Skin cancer prevention

Skin cancer prevention and risk management begins with stopping drug usage

Skin cancer prevention and risk management: Melanin

Melanin is the colour pigment in our skins. When skin is exposed to sunlight, more melanin is produced to help protect the skin against the UV rays. This makes the skin darker what people refer to as a suntan. Although melanin stops your skin burning so easily, it does not prevent the harmful effects of UV rays and that is why skin cancer prevention is very necessary as a tool of risk management in keeping the skin health intact says doctor Dalal Akoury MD and founder of AWAREmed Health and Wellness Resource Center. Doctor Akoury’s expert opinion is that most skin cancers are caused by too much exposure to the sun which also includes:

  • The non-melanoma type of skin cancer
  • The melanoma type of skin cancer

Non melanoma skin cancers include basal cell carcinomas and squamous cell carcinomas. Sun damage can also cause other skin problems to develop. For example, it can cause premature skin ageing, such as wrinkles and loss of elasticity. It can also cause non-cancerous growths on the skin, such as solar keratosis

Skin cancer prevention and risk management: Who is at risk of skin cancer?

People of all ages should protect their skin, but it is even more vital to protect children. Although skin cancer is rare in children, the amount of sun exposure during childhood is thought to increase the risk of developing skin cancer in adult life. Children who have had episodes of sunburn are more likely to develop skin cancers in later life. The skin of children is more delicate and more prone to damage. Therefore, take extra care with children, and keep babies out of the sun completely.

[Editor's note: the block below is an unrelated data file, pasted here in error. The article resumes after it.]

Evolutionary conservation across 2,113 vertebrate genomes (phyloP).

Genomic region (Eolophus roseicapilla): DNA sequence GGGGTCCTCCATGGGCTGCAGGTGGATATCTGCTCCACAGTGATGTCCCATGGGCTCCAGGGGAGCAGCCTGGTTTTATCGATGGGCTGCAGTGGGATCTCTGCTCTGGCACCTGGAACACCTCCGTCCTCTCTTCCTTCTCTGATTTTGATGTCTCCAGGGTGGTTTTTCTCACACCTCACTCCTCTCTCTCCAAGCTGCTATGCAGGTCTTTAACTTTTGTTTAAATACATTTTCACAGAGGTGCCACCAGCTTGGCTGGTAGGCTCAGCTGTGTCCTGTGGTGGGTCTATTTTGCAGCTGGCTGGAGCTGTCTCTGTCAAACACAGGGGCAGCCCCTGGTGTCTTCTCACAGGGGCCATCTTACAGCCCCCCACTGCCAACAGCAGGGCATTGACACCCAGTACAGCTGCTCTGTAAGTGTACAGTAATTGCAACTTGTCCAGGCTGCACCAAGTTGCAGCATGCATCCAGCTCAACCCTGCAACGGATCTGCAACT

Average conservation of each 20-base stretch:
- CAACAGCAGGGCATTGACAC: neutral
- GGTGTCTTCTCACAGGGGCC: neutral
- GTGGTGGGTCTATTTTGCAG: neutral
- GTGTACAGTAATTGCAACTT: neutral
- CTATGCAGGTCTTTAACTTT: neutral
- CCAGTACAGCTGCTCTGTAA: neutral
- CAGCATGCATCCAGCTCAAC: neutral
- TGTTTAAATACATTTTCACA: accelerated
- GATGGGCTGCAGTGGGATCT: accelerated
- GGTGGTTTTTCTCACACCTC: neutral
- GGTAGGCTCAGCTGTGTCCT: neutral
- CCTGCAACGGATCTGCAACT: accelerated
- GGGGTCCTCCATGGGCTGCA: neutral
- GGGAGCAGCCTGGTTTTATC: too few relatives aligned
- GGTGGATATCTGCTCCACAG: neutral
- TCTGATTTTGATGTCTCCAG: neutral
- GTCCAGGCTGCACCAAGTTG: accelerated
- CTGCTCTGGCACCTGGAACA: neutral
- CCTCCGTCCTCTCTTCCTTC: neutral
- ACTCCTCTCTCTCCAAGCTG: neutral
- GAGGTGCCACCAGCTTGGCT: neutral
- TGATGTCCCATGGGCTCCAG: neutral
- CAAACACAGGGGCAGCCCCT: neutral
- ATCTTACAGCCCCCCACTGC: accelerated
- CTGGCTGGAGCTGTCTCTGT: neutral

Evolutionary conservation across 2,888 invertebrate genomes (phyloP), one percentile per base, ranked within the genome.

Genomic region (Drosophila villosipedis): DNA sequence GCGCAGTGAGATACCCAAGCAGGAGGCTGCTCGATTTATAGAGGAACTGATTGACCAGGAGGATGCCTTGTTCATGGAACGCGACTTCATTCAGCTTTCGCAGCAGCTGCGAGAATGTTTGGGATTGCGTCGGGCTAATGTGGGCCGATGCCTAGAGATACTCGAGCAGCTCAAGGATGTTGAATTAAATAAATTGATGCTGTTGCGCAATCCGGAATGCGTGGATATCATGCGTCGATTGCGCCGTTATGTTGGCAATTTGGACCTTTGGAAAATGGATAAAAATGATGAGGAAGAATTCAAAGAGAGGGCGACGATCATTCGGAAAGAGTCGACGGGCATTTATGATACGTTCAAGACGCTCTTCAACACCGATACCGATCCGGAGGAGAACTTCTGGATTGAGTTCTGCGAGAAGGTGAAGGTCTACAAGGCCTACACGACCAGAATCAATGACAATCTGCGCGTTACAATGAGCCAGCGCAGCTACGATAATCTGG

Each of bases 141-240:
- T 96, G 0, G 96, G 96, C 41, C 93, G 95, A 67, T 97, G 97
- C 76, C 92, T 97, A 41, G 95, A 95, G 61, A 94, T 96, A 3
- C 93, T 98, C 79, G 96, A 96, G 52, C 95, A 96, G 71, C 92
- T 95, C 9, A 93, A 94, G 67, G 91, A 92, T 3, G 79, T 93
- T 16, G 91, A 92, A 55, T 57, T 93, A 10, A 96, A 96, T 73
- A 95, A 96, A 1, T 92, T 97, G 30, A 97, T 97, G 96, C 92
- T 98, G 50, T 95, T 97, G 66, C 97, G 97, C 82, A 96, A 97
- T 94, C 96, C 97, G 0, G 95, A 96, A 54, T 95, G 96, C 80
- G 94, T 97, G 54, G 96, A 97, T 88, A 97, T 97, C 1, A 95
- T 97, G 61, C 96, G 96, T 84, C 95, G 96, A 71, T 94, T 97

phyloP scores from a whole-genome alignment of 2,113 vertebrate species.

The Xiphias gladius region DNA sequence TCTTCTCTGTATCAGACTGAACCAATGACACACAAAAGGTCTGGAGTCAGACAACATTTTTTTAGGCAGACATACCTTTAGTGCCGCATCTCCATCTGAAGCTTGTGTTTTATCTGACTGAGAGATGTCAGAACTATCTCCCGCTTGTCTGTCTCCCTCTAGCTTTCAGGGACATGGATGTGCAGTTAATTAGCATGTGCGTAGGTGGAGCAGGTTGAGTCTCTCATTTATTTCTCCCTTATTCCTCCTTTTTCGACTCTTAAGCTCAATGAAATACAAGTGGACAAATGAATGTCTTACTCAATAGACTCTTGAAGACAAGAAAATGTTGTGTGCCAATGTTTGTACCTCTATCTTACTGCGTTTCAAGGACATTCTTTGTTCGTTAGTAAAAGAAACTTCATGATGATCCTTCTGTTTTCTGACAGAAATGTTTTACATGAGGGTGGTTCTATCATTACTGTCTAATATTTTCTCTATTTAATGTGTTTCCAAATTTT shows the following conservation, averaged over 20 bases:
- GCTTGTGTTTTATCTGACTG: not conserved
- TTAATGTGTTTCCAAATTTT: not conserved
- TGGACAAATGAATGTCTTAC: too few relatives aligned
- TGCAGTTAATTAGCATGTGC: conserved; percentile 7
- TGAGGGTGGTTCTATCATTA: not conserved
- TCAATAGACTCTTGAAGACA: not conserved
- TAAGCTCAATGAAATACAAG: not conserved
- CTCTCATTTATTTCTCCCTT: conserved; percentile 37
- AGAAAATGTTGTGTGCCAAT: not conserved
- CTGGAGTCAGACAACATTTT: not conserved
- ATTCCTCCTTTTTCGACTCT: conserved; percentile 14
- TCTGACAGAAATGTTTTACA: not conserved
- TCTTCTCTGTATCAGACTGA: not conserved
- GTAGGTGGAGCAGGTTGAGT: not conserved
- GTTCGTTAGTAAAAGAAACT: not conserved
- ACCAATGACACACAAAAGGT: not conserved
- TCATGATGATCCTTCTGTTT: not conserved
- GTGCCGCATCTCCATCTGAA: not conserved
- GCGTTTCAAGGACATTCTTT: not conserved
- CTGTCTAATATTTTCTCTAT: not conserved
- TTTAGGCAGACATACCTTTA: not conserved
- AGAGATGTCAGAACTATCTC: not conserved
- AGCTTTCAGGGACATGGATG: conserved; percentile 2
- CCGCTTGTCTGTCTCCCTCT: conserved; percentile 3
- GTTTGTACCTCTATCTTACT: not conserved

If you have pale skin, red or fair hair, and freckles, you have the type of skin which burns most easily. This puts you at increased risk of sun-related skin damage and you should take extra care to protect your skin NEVER allow yourself to burn. If you have pale skin, you do not have as much protective melanin. Skin cancers, especially melanoma, are less common in non-white skin types. However, they can still occur, and sun protection is still important. Other factors which can put you at more risk of developing skin cancer are:

  • Having lots of moles.
  • Having a history of a skin cancer of any type.
  • Someone in your family having a history of skin cancer.
  • Having albino skin. This is very white skin which has no melanin at all.
  • Having vitiligo. This is patches of very white skin with no melanin.
  • Scars on your skin from burns or ulcers.
  • A weakened immune system (being immunosuppressed.) This can be from an illness such as HIV or AIDS, or from certain medication which affects the immune system.
  • A job which involves you being outdoors most of the time.
  • Living in a hot country, particularly if you have naturally pale skin.

With all these risks, it is important that we all do our part in the prevention of skin cancer. And for the benefit of your skin health, you can always consult with doctor Dalal Akoury from time to time over the skin cancer prevention techniques.

Skin cancer prevention and risk management: Melanin